Cyprus calls for EU rethink on Syria migration as refugee numbers rise


Nicosia (Reuters) – As record numbers of Syrian refugees reach the shores of Cyprus, the Nicosia government wants the European Union to consider declaring parts of their war-torn homeland safe to repatriate them to, the Cypriot interior minister said.

“Starting a discussion to re-evaluate the issue of Syria is crucial for us,” Minister Constantinos Ioannou told Reuters in an interview.

The foreign ministry was preparing to raise the matter formally with Brussels, he added.

Amid growing conflict in the Middle East, the Mediterranean island is bracing for a further influx of refugees and asylum-seekers, further straining resources, he said.

“We have five times more migrants than any other frontline member state,” Ioannou said. Data shows most are from Syria.

Cyprus has said it is expanding its capacity to host refugees but it wants its EU partners to revaluate its policies.

Ioannou said this included starting a discussion on the status of Syria and whether it is safe for refugees to return there, as well as better support for Lebanon, which hosts hundreds of thousands of refugees.

He cited a report by the European Union Agency for Asylum (EUAA) in February this year which said two Syrian governates – Damascus and Tartous – were assessed to have “no real risk for a civilian to be personally affected by indiscriminate violence”.

More than 5 million people are estimated to have fled Syria during more than a decade of civil war, with most going to Lebanon and Turkey. Although the conflict has now settled into a stalemate, with President Bashar al-Assad’s forces in control of most of the country, refugees keep leaving.

Cyprus became a migrant hotspot after the Turkish springboard to the Greek islands closed in a 2016 EU deal with Ankara.

Asylum applications in Cyprus peaked at around 21,565 in 2022, the highest since records began in 2002. Cyprus saw 1,043 Syrians arrive by boat in October, a three-fold increase on last year. In November, it recorded 795 arrivals, almost triple that of Nov. 2022.

Part of the surge is down to the anomaly on Cyprus itself. From 2019 to 2022, the island became the frontline of a new migrant route from Africa, when thousands entered the unrecognised Turkish Cypriot north on student visas, and were then smuggled through a ceasefire line to the internationally-recognised Greek Cypriot south.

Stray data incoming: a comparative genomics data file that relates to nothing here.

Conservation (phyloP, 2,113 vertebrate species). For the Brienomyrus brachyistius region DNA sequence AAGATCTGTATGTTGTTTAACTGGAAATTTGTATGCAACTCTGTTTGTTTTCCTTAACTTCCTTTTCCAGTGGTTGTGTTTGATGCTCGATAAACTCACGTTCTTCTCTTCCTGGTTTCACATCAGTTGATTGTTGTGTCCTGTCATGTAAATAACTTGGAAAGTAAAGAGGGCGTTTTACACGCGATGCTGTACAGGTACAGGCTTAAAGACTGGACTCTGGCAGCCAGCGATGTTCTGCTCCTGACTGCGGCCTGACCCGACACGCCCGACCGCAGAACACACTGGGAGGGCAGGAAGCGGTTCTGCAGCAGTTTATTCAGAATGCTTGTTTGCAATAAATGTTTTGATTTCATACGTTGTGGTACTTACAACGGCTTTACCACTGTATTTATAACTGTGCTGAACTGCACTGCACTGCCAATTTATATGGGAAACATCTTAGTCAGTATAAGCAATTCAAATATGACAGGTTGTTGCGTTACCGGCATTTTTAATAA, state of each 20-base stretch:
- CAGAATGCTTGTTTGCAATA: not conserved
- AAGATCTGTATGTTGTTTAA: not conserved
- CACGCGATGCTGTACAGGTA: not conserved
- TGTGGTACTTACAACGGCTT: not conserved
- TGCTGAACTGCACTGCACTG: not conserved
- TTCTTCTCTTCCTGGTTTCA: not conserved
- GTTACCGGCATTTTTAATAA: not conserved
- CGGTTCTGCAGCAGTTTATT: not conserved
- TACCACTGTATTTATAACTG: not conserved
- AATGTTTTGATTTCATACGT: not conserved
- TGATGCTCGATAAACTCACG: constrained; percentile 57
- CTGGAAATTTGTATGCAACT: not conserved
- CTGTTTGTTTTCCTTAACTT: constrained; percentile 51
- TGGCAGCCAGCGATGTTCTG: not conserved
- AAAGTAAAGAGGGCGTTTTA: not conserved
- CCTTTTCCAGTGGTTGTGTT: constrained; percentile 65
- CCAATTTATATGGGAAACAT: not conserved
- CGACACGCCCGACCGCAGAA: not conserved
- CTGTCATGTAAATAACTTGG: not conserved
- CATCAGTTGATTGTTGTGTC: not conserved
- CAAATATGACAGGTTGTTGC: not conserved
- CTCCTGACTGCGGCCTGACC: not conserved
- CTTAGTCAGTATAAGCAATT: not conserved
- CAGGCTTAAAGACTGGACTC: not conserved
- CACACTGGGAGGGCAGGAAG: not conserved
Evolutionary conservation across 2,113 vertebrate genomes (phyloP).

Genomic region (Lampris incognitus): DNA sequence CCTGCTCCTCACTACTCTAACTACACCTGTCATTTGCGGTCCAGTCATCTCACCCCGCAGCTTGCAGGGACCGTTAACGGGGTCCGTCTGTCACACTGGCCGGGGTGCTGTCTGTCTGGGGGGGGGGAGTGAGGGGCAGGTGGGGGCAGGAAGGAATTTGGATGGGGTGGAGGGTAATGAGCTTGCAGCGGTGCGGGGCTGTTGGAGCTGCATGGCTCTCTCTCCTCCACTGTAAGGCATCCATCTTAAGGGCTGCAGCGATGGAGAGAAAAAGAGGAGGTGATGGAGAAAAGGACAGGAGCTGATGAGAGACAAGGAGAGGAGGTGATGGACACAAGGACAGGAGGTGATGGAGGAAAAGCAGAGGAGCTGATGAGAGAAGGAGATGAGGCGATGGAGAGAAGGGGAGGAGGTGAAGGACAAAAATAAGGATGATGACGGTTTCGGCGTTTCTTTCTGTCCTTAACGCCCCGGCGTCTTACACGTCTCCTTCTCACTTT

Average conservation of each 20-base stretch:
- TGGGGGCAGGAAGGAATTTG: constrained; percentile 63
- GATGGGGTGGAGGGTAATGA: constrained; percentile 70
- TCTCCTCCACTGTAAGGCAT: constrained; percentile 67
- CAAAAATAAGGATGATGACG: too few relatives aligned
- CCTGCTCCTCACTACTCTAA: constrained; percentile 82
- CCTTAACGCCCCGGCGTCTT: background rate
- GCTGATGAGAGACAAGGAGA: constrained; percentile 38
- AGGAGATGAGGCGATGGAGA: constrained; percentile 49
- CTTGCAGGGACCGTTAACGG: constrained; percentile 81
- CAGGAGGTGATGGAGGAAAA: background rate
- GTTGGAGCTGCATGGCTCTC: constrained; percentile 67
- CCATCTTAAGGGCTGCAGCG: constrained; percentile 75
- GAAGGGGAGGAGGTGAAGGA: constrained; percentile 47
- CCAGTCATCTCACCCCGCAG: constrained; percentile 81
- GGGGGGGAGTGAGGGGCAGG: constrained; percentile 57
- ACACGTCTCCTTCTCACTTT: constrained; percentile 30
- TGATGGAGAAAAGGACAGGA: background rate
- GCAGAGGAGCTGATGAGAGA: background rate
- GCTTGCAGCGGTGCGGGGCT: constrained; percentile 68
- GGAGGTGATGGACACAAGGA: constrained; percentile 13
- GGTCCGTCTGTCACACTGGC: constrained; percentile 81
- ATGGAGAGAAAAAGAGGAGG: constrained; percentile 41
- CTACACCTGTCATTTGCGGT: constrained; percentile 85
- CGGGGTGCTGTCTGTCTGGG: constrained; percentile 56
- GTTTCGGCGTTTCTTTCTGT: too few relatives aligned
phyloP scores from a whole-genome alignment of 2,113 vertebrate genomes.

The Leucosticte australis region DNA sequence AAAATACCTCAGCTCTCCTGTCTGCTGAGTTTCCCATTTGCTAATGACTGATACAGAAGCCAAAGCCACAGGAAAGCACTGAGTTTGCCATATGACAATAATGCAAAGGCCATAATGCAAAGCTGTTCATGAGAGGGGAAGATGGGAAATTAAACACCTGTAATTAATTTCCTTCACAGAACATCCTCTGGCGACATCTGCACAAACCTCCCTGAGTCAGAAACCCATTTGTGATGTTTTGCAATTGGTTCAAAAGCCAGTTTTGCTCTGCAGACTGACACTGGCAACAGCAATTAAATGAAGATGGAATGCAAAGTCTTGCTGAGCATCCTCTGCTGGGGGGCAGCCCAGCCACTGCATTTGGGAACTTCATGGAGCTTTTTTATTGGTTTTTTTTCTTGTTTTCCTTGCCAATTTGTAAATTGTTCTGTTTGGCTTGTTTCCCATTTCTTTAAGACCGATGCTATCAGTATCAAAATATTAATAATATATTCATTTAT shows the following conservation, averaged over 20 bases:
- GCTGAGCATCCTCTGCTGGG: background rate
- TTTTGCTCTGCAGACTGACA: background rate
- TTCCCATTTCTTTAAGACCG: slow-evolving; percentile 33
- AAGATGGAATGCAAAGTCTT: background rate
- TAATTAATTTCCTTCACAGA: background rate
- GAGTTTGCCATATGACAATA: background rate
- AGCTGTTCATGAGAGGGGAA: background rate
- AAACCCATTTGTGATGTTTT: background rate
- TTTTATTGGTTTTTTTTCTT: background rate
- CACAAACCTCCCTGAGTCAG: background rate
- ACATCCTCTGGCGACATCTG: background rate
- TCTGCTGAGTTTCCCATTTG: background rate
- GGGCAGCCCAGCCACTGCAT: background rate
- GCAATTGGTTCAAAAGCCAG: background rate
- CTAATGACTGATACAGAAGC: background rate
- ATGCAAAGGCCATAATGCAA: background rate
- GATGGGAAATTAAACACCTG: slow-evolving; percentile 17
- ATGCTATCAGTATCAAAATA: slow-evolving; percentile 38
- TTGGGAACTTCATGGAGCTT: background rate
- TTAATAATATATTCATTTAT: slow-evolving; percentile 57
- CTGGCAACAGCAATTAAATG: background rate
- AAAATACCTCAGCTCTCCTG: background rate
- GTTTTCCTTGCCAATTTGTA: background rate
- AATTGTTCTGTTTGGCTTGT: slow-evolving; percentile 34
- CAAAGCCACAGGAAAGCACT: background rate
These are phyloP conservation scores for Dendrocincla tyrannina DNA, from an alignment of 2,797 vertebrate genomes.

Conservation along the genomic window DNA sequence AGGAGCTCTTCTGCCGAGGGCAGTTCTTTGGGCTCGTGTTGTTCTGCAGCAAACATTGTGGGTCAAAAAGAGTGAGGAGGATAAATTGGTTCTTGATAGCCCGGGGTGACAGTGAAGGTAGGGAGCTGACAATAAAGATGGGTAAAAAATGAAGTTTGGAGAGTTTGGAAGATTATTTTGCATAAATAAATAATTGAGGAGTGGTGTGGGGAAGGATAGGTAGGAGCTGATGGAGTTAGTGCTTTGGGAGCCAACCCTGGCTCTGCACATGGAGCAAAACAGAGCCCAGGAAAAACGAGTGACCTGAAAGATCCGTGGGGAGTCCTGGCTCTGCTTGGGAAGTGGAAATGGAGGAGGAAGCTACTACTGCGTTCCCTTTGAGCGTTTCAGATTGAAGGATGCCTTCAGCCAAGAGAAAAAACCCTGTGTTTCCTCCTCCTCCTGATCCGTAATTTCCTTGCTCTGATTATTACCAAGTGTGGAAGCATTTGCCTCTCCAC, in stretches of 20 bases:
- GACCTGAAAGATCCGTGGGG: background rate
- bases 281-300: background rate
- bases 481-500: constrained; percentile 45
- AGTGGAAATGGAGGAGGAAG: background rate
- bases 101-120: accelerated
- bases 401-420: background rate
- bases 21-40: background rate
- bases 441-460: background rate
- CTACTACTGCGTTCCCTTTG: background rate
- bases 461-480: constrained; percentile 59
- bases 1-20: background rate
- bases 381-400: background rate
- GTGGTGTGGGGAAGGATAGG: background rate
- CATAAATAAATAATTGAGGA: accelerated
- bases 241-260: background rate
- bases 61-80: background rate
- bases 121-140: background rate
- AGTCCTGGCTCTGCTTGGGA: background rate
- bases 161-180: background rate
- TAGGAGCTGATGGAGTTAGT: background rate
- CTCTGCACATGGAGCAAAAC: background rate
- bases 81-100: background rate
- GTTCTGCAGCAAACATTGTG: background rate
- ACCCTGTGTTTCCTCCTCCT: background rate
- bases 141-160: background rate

That backdoor has been virtually sealed by tightened security along a 180-km “green line”, bringing overall arrivals down by two-thirds this year. But authorities worry that with one door shut, another might open.

Authorities say arrivals of Syrian refugees is gathering pace. In calm seas, it can take a small fishing boat 18-20 hours to get from Lebanon to Cyprus.

“In the last two years there has been a dramatic increase, with its peak since August this year,” said Superintendent B’ Ioannis Artemiou, head of the port and marine police unit of Famagusta.

Migrants frequently come ashore at the jutting outcrop of Cape Greco in the east of Cyprus, traversing the 100 mile (185 km) distance from Syria or Lebanon.

Ioannou said Cyprus was in close contact with Lebanon, which had intercepted “a lot” of vessels. Cyprus has offered Lebanon technical assistance and joint patrols and believes the EU should offer its neighbour more direct assistance, he said.

He also floated the idea of “safe zones” outside the EU where asylum requests could be examined. Italy, he said, has already announced a plan to build centres in Albania.

The European Commission did not reply to a request for comment.

In Geneva on Wednesday, the United Nations refugee chief told an international forum on refugees that the Israel-Hamas conflict in Gaza could spur more displacement in the wider region.

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